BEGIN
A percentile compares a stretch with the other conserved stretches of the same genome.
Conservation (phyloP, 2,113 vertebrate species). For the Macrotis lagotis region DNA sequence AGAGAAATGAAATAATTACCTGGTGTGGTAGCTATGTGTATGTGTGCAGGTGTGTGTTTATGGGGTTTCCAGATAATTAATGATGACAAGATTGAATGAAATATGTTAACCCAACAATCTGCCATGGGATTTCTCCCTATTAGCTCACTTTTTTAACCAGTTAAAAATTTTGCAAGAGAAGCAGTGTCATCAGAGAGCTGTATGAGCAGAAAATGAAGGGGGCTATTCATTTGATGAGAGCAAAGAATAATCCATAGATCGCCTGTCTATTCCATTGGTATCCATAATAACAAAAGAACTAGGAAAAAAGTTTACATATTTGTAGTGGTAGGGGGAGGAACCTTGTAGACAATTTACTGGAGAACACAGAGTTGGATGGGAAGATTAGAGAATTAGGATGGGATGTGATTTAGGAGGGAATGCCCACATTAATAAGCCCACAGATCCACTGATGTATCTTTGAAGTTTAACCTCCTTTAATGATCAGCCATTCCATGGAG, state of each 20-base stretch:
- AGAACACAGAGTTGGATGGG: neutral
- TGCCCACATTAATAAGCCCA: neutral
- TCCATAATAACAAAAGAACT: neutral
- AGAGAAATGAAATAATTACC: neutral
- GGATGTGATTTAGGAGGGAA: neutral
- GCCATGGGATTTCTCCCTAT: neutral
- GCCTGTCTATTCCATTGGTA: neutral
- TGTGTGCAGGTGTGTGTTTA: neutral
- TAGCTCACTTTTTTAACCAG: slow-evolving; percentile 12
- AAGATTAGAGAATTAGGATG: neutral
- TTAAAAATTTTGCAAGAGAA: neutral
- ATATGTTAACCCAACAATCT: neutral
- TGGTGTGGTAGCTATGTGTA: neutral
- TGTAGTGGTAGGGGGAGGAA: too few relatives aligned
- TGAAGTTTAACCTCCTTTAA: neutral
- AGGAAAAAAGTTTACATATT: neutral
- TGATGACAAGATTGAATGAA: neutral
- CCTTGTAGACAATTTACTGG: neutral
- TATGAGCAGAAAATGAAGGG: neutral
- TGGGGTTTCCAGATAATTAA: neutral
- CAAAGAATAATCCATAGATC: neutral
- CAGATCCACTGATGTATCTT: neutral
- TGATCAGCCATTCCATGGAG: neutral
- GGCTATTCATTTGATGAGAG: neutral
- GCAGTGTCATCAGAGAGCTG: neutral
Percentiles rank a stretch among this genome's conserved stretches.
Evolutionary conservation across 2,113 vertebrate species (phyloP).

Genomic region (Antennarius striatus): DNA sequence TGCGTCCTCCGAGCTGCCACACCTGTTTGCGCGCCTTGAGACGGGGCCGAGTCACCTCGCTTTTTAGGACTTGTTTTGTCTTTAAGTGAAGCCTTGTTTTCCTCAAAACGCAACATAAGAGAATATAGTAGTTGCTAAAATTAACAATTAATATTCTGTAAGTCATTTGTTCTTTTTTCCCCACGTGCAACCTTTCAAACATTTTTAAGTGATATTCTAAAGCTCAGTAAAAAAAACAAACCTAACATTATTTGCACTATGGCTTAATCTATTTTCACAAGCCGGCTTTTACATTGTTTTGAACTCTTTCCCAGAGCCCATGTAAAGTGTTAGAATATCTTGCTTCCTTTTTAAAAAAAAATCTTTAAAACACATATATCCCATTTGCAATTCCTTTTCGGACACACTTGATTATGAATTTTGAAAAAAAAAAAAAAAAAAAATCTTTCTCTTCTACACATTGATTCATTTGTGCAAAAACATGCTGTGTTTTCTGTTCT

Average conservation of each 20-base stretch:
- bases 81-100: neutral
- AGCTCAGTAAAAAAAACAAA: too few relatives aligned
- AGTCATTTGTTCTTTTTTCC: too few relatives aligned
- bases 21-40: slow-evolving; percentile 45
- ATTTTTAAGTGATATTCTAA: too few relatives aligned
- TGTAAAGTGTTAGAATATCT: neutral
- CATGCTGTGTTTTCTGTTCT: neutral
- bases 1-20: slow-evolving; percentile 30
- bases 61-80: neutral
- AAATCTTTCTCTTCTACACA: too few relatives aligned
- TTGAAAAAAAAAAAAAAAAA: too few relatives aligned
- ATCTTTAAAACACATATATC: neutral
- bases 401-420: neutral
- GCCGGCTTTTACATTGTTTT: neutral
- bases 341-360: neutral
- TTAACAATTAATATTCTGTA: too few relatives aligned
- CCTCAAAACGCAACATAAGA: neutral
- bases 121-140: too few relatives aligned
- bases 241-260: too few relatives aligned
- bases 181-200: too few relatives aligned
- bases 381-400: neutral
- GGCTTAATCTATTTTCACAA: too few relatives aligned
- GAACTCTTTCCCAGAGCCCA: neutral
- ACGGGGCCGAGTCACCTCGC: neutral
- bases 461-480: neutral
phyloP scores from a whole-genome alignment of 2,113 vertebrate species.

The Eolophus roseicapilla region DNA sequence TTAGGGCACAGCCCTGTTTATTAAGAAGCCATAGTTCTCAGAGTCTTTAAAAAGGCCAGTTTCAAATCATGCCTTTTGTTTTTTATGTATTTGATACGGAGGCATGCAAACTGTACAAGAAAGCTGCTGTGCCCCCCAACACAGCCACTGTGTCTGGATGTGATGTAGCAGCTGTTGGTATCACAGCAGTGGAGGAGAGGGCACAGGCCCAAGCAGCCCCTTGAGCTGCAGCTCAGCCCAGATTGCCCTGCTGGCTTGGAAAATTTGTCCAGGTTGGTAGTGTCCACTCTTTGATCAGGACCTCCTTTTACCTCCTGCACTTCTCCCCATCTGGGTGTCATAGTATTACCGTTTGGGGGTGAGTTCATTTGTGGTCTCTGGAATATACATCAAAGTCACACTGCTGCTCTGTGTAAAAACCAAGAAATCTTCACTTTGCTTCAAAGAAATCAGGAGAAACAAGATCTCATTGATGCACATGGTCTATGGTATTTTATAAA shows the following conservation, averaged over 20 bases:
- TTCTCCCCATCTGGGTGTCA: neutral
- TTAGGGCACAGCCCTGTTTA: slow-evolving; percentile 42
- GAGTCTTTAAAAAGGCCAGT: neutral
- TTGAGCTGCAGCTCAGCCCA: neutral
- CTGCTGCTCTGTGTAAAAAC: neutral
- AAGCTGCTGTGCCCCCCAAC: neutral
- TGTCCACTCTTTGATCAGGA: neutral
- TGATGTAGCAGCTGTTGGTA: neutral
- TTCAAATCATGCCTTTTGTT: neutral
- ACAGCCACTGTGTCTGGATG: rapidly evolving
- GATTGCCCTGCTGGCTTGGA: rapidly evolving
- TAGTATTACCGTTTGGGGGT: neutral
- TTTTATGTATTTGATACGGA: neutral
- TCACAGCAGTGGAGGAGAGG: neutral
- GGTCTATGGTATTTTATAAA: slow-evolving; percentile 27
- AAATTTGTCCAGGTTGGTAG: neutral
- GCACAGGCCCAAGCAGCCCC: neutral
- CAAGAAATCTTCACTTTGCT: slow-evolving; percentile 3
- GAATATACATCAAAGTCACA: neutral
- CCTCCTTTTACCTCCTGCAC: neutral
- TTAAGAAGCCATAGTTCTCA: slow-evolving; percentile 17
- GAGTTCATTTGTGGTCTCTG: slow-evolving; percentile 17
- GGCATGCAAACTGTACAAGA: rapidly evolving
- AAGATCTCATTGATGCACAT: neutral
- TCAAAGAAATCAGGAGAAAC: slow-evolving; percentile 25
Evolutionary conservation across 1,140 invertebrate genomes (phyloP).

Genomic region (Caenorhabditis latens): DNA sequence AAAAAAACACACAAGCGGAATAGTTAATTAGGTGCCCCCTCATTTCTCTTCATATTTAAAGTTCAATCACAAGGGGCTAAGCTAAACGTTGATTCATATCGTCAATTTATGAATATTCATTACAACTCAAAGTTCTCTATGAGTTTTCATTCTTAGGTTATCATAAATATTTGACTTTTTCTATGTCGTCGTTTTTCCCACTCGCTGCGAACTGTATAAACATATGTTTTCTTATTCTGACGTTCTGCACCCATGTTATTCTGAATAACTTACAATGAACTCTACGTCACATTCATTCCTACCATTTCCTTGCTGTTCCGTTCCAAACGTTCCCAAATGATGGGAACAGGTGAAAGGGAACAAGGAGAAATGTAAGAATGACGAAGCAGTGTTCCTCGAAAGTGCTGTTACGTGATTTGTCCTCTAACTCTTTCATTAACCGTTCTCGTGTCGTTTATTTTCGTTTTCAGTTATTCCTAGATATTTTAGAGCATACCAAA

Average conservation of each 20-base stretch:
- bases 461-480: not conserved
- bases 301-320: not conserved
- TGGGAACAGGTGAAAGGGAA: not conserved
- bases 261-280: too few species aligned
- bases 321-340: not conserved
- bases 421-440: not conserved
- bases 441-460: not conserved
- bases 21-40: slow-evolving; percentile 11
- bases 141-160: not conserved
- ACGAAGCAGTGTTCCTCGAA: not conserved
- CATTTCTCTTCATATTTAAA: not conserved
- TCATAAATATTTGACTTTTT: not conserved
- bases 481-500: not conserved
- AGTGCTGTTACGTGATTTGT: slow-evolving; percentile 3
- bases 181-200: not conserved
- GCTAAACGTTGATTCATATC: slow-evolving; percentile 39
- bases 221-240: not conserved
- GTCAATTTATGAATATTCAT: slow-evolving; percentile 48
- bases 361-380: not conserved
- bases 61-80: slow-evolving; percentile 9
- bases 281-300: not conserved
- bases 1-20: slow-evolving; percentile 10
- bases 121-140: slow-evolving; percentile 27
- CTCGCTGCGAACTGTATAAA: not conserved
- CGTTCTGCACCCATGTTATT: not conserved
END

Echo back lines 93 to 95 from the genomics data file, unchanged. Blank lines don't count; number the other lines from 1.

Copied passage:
- bases 441-460: not conserved
- bases 21-40: slow-evolving; percentile 11
- bases 141-160: not conserved